But the most powerful result was the team bonding early in the process at a point where it could have torn itself apart. Rather than engage in political infighting or endless debates pitting egos against each other, they instead embraced a wide range of painful issues as a team rather than waiting for them to become problems. That builds respect and trust on the team.

“If the project had gone sideways, it’s unlikely it would have been due to the doomsday predictions because they’d thought about it openly and had each other’s back,” Setty said. They were more willing to admit mistakes and more open to new approaches to problem solving. “This is psychological safety at scale,” Setty observed. When you make it safe for a high-powered group to face the brutal truth early in a learning process–as a means to win a place in history together rather than individual fame–that’s a game-changer for the team and your business.

You’ll find a complete recording of Prasad Setty’s Google presentation at the 2016 BetterWorks Summit on YouTube:

The opinions expressed here by columnists are their own, not those of

How to Go to Bed Tonight Happier (and Feeling Richer)

Techniques that made Steve Jobs, Richard Branson, and Charles Schwab feel better are guaranteed to work for you too.

Seeing Steve Jobs‘s life slip away was breathtaking, but the lessons offered can be life changing. It struck me as strange that I’d never seen him happier more often than in his last decade, which arguably was his hardest health-wise and yet his most successful professionally, as he transformed four different industries.

I started to notice practices that he embraced that enhanced and lengthened his life. The cynic in me would have considered these too Pollyanna-ish had it been anyone else. What the world’s great entrepreneurs know that most people don’t is that optimism isn’t naive, it’s more productive. Steve didn’t succeed on pessimism, so why should any of us indulge exclusively in our brains’ natural catastrophic bent toward depression?

It’s seductive to think that the bad news we get every day is the whole truth, when, in practice, negativity tends to help us indulge in the luxury of tolerating learned helplessness. Why make the effort to intervene when it’s hopeless? But that’s quite the opposite of the action-oriented mindset of entrepreneurs, whose attitude is tilted more toward the audacity of believing we can actually have impact and make things better if we think different.

1. What Worked for You Today, and Why?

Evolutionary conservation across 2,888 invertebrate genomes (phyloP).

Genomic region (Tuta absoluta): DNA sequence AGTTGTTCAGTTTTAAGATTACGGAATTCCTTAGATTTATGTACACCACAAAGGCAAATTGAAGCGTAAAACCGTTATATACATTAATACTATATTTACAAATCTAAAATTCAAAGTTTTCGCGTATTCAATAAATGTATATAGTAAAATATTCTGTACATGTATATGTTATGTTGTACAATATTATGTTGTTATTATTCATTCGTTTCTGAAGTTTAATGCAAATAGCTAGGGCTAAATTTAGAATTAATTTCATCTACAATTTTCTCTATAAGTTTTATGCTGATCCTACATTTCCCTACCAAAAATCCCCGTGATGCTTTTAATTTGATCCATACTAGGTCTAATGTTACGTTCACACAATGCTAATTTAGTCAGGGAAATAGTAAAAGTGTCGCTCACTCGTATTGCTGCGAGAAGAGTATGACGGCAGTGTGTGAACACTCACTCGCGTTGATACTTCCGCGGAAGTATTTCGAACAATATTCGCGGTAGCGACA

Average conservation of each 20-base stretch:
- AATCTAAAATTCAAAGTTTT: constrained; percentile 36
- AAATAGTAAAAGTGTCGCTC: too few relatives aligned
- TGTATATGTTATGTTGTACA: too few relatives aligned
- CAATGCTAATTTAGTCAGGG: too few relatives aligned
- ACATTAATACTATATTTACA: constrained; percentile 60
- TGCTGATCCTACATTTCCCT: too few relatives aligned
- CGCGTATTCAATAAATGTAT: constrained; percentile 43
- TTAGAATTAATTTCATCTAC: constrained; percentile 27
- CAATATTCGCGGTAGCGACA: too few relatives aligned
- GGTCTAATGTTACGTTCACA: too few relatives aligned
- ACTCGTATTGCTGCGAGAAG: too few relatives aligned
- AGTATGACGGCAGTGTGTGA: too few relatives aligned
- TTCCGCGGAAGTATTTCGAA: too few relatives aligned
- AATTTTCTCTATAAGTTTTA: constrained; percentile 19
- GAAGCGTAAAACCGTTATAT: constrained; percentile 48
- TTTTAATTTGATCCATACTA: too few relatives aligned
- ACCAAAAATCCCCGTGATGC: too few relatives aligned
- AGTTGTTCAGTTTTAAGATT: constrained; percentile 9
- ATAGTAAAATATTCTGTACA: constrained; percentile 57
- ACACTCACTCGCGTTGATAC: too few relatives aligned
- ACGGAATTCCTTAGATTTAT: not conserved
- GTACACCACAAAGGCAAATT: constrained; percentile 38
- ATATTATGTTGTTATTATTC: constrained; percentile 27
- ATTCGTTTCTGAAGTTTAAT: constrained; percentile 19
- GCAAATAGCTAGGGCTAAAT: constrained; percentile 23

What that means for you tonight, as you head to bed, is that you need to not only understand what went wrong, but finish your day practicing the skill of thinking about what worked and why. This first principle was something that worked for Steve and comes from positive psychologist Martin Seligman, who, with the University of Pennsylvania, conducted ground-breaking research into changes in life-satisfaction and depression levels that have been validated in random-assignment, placebo-controlled experiments.

“It makes sense to analyze bad events, so that we can learn from them and avoid them in the future,” Seligman says. “For sound evolutionary reasons, most of us are not nearly as good at dwelling on good events as we are at analyzing bad events. Those of our ancestors who spent a lot of time basking in the sunshine of good events, when they should have been preparing for disaster, did not survive the Ice Age. So to overcome our brains’ natural catastrophic bent, we need to work on and practice this skill of thinking about what went well.”

The truth is that primitive people who welcomed the good news, while also re-engineering their communities to work better collaboratively, lived the longest because they had a strategy to defend against or avoid tomorrow’s disasters and prosper over the rest of the animal kingdom.

The problem with our primal, reptilian habit of perpetual pessimism in a modern world is that we’re rehearsing doom. That impulse ironically could help us become more effective at repeating the nasty episode, rather than being optimistically strategic about the future. At best, the bad news increases anxiety, doesn’t prepare you for better days, and doesn’t make you fun or attractive to people around you.